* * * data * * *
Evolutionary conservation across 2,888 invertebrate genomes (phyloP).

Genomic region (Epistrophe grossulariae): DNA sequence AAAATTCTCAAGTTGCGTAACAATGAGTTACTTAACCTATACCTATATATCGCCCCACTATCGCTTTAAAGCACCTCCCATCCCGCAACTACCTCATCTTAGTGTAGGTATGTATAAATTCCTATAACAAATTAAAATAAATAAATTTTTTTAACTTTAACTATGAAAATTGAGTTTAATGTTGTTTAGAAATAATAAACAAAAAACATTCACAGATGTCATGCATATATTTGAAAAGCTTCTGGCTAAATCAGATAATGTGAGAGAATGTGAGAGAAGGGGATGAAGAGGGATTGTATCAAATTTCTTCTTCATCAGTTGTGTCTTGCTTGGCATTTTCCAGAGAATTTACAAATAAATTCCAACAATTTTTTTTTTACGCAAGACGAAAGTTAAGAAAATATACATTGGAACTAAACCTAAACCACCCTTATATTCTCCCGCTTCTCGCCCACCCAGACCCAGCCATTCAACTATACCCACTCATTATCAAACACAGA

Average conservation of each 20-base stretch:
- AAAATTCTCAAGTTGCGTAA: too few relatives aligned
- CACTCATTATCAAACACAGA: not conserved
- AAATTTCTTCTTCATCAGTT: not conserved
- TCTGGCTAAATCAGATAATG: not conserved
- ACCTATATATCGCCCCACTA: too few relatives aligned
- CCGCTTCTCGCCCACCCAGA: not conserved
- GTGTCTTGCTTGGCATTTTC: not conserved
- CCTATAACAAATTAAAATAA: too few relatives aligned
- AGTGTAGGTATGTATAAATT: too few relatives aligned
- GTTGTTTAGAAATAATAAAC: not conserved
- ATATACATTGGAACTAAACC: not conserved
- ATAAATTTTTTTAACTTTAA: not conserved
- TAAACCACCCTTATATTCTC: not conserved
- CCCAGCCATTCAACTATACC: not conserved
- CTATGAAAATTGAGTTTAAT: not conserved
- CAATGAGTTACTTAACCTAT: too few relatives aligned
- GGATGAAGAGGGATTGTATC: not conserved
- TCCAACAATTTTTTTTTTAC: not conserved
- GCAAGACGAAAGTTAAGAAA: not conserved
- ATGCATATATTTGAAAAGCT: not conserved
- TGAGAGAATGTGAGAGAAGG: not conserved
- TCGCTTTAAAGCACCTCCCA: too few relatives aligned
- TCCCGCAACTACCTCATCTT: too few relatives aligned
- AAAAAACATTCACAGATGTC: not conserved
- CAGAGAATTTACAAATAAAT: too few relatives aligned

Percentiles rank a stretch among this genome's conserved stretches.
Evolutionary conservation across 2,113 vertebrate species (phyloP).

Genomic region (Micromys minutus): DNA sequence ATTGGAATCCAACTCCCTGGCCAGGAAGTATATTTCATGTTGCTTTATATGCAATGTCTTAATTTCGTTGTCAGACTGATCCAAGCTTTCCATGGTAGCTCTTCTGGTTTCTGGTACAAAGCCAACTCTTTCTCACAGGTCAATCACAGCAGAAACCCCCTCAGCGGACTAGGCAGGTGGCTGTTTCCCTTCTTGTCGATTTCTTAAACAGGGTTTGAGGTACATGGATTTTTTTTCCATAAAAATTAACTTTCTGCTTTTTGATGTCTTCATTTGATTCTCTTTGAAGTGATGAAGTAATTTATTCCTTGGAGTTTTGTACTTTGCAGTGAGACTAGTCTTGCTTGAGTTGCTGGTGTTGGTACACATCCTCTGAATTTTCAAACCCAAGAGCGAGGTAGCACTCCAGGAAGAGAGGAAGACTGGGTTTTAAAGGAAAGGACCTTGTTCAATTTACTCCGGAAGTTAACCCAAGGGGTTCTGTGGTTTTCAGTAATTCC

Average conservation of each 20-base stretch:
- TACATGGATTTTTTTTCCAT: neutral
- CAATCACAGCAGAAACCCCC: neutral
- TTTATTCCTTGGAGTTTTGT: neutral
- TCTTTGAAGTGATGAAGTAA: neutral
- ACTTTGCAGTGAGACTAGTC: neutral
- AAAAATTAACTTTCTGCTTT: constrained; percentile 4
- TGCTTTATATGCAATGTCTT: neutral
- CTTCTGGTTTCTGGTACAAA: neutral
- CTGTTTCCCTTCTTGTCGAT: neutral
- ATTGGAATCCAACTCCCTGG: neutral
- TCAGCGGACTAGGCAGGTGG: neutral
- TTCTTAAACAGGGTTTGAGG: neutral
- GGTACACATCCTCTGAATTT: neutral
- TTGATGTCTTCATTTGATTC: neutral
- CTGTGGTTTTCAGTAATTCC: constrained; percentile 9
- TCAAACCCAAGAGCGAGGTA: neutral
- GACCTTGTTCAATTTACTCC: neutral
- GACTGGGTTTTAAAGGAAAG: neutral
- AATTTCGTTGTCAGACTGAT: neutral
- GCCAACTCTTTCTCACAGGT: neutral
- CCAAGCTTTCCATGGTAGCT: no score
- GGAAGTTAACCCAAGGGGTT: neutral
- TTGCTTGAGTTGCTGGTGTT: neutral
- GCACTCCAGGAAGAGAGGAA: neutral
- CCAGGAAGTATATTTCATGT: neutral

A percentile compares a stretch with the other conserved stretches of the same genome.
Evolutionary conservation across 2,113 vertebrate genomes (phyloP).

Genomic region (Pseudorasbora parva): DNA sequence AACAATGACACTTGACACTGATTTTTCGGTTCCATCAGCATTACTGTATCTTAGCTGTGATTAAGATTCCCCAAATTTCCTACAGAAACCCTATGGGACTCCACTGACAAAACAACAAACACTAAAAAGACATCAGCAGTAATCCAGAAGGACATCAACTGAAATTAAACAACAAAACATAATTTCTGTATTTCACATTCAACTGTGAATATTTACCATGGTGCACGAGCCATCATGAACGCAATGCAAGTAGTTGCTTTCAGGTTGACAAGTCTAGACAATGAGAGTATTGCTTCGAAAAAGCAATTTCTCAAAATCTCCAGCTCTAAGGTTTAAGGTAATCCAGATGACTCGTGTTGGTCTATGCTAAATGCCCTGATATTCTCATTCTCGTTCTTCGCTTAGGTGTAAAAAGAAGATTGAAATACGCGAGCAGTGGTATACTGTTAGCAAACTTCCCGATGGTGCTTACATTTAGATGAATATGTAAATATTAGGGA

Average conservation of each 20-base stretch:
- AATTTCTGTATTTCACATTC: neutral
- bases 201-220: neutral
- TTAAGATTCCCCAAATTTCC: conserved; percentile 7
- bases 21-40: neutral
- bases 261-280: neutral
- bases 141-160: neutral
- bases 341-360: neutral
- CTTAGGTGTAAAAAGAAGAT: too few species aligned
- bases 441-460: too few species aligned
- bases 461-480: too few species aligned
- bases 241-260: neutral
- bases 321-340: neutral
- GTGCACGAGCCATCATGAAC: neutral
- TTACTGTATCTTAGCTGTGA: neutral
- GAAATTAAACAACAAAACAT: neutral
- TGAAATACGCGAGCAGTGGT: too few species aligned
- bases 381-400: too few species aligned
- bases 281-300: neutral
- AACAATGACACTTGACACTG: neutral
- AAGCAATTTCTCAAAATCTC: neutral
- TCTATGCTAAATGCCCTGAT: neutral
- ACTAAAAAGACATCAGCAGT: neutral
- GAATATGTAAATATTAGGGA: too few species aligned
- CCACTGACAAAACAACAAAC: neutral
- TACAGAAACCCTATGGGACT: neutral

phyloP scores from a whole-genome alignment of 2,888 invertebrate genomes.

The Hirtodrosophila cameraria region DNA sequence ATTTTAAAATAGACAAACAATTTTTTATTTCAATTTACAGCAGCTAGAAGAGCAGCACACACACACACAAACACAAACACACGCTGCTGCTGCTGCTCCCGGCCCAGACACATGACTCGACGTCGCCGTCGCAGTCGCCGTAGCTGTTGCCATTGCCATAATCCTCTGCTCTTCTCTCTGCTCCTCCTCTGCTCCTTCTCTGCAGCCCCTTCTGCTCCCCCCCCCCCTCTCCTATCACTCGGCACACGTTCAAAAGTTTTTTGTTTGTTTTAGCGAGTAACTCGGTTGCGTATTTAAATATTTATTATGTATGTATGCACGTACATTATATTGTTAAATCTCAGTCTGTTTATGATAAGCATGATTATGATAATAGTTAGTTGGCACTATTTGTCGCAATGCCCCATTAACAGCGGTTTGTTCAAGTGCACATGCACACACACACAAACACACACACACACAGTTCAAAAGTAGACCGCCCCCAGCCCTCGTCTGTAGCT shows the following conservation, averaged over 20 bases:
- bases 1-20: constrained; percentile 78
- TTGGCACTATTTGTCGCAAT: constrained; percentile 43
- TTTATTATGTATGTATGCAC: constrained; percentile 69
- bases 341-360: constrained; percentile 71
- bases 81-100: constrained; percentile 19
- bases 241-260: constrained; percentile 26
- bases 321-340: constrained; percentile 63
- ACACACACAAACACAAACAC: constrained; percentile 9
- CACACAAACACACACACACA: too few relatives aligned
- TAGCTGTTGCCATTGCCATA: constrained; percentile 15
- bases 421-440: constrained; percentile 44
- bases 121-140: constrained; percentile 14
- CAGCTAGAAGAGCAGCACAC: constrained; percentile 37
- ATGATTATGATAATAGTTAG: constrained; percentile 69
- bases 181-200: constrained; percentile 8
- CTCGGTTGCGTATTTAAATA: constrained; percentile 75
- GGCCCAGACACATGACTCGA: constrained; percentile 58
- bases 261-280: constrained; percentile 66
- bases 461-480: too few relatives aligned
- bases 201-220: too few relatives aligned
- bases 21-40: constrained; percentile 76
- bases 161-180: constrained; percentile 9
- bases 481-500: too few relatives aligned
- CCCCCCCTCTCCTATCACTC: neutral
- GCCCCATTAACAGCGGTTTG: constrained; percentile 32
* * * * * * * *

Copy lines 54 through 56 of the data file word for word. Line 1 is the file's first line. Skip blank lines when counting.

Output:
- GGAAGTTAACCCAAGGGGTT: neutral
- TTGCTTGAGTTGCTGGTGTT: neutral
- GCACTCCAGGAAGAGAGGAA: neutral